As for Final Fantasy, I think I’ve always been really careful not to borrow too heavily from any franchise I love a lot, especially things I’m very vocal about my love for. People notice these things. But I have made use of lessons in storytelling I’ve learned from playing Final Fantasy, like not to be afraid of great, sweeping cinematic scenes and even more importantly, that even when people know what is coming you can still hit them in the feels (think Crisis Core for those other fans out there). All my books are linked because they take place in the same world at different points in time, so depending on where you enter the story you may know about something that is about to happen. It’s my job to make sure that knowledge doesn’t make the ending any easier.
Ok ok, there’s also the horses I named after Raijin and Fujin, but I can get away with that because they are Japanese gods not just Final Fantasy characters. I was never going to get away with calling one Seifer.
- I love all your books; with each installment, your prose simply gets better and better to read. Did you take any writing lessons? Was it all just practice makes perfect?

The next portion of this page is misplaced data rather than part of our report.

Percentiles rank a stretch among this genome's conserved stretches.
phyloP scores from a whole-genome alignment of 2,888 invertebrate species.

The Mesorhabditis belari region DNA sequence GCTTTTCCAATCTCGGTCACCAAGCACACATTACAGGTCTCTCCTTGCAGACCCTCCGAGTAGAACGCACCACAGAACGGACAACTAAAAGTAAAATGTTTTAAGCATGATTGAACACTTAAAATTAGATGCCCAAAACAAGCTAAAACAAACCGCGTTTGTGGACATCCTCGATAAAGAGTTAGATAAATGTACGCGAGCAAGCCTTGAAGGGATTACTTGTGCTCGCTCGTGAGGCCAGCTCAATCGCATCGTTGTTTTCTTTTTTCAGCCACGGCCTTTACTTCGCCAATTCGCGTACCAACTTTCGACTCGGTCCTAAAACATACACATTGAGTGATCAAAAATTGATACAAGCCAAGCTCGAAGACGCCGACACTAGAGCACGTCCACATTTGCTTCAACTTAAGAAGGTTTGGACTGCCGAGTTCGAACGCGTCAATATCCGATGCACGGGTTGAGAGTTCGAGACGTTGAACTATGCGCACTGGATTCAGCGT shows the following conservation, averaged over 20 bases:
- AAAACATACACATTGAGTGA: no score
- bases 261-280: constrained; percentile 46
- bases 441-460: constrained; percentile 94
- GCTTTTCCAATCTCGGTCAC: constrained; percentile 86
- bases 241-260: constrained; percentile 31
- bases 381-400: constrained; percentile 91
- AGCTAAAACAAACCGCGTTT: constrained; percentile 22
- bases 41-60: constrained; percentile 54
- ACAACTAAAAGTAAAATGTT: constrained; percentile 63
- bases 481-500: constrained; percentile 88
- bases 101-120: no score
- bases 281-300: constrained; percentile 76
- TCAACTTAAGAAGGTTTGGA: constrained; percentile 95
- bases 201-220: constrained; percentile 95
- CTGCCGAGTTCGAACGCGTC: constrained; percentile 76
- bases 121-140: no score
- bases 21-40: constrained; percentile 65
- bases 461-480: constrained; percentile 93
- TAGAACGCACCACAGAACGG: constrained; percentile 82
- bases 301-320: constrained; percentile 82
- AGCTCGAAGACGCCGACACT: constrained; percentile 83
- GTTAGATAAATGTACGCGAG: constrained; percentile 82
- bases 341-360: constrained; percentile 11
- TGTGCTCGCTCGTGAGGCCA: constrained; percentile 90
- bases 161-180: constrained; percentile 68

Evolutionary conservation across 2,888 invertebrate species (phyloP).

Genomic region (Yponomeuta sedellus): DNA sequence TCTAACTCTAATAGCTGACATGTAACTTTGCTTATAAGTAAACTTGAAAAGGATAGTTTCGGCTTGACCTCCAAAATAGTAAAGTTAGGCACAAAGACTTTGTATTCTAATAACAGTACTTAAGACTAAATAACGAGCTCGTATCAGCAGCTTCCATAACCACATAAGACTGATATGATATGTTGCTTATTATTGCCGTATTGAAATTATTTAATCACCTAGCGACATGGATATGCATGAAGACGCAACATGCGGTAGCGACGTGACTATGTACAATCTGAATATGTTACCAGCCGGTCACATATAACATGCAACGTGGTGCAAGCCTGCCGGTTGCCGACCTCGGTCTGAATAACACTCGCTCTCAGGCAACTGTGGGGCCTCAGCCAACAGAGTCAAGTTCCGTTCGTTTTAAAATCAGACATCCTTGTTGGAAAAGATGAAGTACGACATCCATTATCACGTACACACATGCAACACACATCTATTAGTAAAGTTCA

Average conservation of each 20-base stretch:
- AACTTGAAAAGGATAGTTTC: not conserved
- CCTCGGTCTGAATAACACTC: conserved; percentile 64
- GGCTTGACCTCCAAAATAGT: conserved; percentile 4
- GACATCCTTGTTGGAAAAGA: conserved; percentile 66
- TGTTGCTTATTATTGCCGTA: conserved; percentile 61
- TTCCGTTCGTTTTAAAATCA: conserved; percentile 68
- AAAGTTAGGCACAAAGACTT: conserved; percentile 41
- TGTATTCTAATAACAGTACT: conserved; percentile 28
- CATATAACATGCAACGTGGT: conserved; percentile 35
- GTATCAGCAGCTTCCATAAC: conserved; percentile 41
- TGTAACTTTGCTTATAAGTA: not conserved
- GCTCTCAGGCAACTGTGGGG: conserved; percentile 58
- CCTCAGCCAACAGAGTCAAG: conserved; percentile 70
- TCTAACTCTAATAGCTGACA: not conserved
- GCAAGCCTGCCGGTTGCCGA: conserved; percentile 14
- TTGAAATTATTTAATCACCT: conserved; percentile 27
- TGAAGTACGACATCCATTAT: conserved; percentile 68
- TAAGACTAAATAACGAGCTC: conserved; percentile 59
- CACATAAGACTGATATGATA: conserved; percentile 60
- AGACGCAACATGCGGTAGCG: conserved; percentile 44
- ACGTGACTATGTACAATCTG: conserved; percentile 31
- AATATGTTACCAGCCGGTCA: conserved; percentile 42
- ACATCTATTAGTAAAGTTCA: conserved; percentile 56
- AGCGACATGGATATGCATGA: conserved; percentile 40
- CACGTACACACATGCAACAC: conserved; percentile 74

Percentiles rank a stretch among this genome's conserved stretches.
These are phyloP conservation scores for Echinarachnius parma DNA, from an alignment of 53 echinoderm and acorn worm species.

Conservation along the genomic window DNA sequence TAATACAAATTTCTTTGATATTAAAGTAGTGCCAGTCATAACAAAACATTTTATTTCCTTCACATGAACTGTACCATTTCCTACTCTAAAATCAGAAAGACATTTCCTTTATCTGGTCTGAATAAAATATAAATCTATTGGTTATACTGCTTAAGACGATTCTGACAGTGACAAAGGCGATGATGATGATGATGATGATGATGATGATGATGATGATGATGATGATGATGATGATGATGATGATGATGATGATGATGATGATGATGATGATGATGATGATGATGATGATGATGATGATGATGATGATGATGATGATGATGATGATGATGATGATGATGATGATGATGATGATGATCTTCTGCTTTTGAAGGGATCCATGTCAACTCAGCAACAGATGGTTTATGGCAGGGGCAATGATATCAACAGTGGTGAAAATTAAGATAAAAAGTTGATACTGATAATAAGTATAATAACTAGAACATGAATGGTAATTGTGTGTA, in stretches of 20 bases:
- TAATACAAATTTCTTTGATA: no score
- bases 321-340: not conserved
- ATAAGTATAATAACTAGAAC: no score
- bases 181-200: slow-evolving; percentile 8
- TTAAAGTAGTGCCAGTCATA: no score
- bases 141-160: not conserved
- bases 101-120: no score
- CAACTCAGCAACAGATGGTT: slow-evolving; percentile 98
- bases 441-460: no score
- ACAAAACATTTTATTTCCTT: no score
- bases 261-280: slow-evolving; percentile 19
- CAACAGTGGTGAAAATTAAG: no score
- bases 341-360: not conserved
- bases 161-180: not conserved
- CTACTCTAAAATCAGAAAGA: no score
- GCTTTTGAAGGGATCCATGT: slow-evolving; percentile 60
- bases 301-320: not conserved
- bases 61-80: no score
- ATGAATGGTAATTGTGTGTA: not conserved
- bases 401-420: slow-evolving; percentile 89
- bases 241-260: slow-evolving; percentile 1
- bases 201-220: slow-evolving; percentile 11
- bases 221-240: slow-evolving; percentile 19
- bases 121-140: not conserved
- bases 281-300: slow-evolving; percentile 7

No lessons, in fact I studied chemistry and geology in university rather than creative writing. Practice is definitely important, but I don’t think that can entirely happen in a vacuum. I have been writing stories (and not very happy ones) since I was a small child and in my early twenties I ramped up my output from writing the occasional story to producing an 800k trilogy in 6 months. It was terrible, but I was so fortunate that amid all the friends and family who told me it was amazing, damn them all, there was one who told the truth. The brutal (yet respectful) criticism burst my ego bubble. And thank the gods it did, because once I pulled myself back together I forced myself to look critically at everything I did, to write and rewrite and rewrite again. My books don’t take as many rewrites now as they used to, but again that’s practice. Practice and obsession and a lot of snarky comments from my editor.